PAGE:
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Basement Waterproofing

Waterproofing is an important part of protecting your home from water damage. Interior and exterior options are available.

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Drain Repair

There's many ways to repair a drain, and with todays technology drain repair has become less invasive and much more economical, plumbing services

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Sewer & Drain Cleaning

Maintaining your drains is an important part of keeping your sewer system running smoothly. Regular drain cleaning will keep your system running

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When underpinning your basement you can gain height, which can add value, and also increase square footage. Underpinning can also be used for

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Concrete Floors

Installing a new concrete floor in your basement is a good way to solve any issues that you have with uneven floors, musty smells, cracks and other

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Backwater Valve & Sump Pump

Installing these devices is an excellent way of keeping water out of your basement, providing you with the latest in flood protection technology.

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After many years of use, you may notice that the mortar in your brick foundation or masonry at the bottom of your house is starting to crumble or chip away. This means that it is deteriorating and needs to be fixed to avoid potentially dangerous situations.

Such cracks allow water to seep through causing it to accumulate in the stone and cause extensive damage. This makes it easy for mould and mildew infestation which would ruin the aesthetic appearance; and also for the foundation to grow weaker with time. Here is a step-by-step guide on how to manage a wet basement foundation with tuckpointing.

Remove the deteriorating mortar

Before you start, ensure that you wear protective gear on your hands and face to prevent damage by flying chips of mortar and adverse reactions to brick dust. Also, confirm that the weather condition is favourable enough for the new mortar to settle properly for better functionality.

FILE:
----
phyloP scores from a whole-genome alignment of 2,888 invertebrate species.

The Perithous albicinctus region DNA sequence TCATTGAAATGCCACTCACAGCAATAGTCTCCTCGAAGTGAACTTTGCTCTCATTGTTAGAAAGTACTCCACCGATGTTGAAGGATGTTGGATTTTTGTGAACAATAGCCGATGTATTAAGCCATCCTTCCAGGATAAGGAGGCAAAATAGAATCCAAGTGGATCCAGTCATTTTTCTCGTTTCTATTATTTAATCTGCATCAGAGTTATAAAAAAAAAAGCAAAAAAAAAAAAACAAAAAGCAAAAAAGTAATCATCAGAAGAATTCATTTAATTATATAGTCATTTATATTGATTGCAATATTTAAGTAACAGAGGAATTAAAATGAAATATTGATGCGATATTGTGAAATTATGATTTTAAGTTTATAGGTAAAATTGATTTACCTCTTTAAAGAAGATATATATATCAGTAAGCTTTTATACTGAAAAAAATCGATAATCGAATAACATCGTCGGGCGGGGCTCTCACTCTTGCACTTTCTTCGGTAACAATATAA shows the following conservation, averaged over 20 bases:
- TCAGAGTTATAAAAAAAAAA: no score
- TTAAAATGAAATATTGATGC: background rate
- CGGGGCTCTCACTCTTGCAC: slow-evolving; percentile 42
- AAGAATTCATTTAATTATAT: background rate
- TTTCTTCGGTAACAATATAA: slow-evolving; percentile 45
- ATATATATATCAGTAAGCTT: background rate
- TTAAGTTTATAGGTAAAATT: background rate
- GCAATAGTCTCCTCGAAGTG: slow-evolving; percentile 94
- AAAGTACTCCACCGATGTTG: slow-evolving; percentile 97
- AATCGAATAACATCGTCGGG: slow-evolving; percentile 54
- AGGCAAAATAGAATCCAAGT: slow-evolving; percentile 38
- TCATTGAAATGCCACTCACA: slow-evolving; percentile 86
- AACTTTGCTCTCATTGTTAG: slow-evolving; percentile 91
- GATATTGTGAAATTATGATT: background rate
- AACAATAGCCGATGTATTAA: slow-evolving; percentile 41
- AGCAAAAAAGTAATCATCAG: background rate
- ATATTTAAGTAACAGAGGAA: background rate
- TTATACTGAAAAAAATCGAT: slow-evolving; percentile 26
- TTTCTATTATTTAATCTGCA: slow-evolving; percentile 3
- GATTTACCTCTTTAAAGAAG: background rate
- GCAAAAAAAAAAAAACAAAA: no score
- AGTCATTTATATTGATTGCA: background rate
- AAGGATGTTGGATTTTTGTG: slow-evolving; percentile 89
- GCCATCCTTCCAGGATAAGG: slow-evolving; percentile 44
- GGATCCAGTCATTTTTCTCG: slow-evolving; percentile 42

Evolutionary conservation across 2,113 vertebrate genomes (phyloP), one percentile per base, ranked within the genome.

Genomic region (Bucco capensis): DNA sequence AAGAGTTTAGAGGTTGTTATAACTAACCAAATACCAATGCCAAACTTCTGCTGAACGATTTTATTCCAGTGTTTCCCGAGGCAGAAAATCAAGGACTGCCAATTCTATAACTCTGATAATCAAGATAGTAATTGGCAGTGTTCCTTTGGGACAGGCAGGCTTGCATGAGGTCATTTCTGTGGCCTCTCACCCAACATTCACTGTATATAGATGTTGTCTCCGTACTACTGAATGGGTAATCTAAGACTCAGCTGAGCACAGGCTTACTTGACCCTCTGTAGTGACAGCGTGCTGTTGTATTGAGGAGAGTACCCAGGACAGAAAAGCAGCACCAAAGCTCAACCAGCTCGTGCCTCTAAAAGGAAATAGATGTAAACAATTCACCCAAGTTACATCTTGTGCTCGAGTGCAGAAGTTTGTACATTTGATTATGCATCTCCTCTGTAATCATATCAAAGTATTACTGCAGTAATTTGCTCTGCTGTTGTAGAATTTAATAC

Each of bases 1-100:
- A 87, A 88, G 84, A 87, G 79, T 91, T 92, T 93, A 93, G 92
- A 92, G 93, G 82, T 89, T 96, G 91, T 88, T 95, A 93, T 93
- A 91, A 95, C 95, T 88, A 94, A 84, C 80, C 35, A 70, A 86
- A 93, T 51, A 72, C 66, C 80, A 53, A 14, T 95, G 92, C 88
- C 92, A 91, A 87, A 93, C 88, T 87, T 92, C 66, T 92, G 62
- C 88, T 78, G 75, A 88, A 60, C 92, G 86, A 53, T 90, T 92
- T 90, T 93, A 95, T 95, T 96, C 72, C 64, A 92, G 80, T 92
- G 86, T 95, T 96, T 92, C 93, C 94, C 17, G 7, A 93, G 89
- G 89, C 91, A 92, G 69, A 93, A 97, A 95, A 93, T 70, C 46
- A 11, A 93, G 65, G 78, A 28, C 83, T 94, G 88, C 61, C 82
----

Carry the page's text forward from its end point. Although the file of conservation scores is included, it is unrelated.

Use an angle grinder to inch inwards into the mortar into a considerable safe depth. Remember, you do not want to damage the surrounding stone. It is advisable to start grinding from the outer wall and move towards the centre so as to avoid build-up of pressure which could displace the corner bricks.

After grinding both horizontally and vertically along the joint lines, use a hammer and chisel to chip out the mortar. If you have experience in using a hammer drill, make use of it; it does a cleaner job at a shorter time.

Clean up the unwanted material

A simple broom or brush will do the work here. Your aim is to remove the accumulated dust and debris caused by the drilling and hammering action. In case there are some chunks of mortar still remaining in the joints, drill them away taking care not to inflict cracks on the bricks.

Soak the brush in some water and wash away the remaining dirt as you let some of the water seep into the bricks to make them damp. This prepares a cool bed for the mortar to settle in.

Prepare the new mortar

Make your work easier by purchasing mortar that has already been pre-mixed from a trusted dealer. Otherwise, combine cement and sand in the appropriate measures until you have a consistent paste. If you wish to have it in a certain colour, add a small amount of dye after mixing the wet and dry ingredients to ensure it is well coated.

Apply the mortar

Fill in the joints using a brick trowel to scoop the paste and a tuck pointer to push it into the space. Make sure that the space is well-packed before moving on to the next joint. Repeat severally until you are satisfied that the mortar is aligned to the bricks.

Strike the mortar

After about half an hour of setting, use a jointer to strike out the mortar into a curved ridge. This process is called tooling and it creates more appealing appearance. Wait for it to settle some more then sweep off excess dried mortar using a stone brush.

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